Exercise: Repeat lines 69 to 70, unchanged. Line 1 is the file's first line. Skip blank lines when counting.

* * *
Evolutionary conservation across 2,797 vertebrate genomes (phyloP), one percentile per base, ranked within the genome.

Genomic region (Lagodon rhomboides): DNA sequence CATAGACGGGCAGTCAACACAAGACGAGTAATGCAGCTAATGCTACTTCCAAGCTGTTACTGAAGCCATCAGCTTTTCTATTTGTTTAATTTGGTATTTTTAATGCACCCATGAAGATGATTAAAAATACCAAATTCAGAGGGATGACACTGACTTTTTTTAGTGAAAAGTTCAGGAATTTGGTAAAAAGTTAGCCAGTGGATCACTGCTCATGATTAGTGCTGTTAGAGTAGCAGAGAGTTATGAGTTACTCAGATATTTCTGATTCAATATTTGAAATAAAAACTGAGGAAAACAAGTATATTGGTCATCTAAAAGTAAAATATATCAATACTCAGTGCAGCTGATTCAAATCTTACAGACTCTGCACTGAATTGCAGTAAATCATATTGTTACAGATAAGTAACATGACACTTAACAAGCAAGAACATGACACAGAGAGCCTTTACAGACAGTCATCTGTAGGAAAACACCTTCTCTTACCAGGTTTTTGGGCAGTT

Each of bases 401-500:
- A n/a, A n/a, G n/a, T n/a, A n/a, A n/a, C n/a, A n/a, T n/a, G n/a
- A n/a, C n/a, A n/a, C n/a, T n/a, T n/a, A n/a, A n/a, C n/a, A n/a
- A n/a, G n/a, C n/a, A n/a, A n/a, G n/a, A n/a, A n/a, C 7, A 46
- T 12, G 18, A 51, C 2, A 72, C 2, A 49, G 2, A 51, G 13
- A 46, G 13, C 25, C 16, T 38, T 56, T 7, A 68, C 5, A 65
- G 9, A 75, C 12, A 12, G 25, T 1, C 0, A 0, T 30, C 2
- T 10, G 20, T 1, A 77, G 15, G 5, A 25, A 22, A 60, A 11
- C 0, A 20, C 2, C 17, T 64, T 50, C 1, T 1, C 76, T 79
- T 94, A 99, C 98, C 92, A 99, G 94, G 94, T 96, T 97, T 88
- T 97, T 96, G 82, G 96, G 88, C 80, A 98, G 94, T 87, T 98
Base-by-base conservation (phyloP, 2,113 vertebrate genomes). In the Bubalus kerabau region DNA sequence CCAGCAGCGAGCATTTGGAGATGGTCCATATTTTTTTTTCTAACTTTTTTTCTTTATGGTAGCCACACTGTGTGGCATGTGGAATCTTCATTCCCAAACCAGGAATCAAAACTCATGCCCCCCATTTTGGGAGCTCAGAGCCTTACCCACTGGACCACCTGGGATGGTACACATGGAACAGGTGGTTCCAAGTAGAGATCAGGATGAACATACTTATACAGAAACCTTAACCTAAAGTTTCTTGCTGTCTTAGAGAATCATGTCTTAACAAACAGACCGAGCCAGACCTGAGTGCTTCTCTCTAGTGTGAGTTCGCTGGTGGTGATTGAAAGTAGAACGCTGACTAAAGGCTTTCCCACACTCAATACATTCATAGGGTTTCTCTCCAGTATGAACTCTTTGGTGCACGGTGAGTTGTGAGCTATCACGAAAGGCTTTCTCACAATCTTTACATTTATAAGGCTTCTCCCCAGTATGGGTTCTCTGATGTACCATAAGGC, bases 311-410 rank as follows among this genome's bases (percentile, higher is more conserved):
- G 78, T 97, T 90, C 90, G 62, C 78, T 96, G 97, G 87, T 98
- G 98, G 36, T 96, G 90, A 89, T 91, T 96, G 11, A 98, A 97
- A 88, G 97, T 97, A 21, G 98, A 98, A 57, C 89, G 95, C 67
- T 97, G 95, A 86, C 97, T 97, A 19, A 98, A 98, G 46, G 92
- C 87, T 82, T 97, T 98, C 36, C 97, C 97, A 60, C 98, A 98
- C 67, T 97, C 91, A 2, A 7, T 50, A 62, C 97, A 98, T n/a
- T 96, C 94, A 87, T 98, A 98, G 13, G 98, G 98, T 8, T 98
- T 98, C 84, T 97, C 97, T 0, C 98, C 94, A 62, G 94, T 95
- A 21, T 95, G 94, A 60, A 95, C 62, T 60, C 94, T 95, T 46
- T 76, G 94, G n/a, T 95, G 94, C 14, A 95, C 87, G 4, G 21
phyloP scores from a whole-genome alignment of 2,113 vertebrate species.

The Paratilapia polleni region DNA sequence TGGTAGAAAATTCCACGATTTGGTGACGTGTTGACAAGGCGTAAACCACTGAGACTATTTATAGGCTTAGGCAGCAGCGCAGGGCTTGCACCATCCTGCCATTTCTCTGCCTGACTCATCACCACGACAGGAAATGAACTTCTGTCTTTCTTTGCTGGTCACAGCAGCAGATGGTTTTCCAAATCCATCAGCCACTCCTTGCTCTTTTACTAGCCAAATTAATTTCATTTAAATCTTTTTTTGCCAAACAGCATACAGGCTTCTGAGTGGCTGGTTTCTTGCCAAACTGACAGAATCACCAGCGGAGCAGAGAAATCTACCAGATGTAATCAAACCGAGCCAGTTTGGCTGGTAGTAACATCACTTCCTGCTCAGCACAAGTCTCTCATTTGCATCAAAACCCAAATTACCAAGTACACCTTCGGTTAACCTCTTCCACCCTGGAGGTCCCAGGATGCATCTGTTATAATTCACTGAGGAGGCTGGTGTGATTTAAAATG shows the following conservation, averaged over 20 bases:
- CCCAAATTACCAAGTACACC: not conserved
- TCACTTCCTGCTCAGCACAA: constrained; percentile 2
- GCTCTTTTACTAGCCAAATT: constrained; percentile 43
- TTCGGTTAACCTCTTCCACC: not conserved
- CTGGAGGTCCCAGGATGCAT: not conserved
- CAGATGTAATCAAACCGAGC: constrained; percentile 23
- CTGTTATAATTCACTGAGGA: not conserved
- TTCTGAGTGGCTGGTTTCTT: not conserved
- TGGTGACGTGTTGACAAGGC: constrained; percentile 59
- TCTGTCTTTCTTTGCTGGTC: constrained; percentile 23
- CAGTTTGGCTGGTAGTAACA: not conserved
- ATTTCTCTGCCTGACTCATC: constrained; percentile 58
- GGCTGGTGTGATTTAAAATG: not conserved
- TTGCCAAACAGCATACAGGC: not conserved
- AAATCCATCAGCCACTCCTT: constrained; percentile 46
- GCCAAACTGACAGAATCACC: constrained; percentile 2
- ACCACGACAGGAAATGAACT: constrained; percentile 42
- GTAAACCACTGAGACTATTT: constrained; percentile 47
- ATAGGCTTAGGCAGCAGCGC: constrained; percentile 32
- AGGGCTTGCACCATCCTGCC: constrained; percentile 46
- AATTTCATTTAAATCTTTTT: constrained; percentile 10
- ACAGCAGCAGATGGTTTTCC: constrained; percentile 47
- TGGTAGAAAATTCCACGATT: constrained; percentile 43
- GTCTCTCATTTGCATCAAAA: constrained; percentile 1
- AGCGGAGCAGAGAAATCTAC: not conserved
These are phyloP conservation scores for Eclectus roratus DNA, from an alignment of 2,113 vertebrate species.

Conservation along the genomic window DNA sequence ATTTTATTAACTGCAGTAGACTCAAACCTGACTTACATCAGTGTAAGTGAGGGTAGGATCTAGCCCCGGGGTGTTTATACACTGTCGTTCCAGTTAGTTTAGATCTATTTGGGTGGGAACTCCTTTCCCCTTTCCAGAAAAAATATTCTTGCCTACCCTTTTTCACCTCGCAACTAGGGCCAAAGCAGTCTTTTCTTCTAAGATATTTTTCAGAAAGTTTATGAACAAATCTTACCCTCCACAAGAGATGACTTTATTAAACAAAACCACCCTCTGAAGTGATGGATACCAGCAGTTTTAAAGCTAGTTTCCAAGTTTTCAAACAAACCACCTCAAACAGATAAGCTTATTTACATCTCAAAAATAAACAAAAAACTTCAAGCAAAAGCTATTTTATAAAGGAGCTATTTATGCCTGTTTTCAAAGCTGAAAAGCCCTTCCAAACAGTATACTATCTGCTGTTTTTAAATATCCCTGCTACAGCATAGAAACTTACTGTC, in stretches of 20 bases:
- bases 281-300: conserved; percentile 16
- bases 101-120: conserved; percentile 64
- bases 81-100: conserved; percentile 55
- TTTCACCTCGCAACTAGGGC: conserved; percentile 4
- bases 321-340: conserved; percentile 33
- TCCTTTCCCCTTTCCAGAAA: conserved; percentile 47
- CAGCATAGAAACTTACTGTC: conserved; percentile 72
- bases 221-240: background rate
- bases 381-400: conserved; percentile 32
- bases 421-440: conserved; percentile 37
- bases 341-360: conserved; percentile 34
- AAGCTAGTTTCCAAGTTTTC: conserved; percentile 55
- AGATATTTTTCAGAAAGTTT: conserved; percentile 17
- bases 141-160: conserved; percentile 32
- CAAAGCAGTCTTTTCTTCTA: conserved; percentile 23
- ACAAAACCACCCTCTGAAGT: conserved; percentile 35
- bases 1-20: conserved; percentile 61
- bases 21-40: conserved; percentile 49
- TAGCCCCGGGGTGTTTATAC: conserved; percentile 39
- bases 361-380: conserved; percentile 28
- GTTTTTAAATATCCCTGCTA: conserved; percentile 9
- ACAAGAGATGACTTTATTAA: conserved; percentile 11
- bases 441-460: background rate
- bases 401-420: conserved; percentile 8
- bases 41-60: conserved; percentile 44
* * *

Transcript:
- ACAAAACCACCCTCTGAAGT: conserved; percentile 35
- bases 1-20: conserved; percentile 61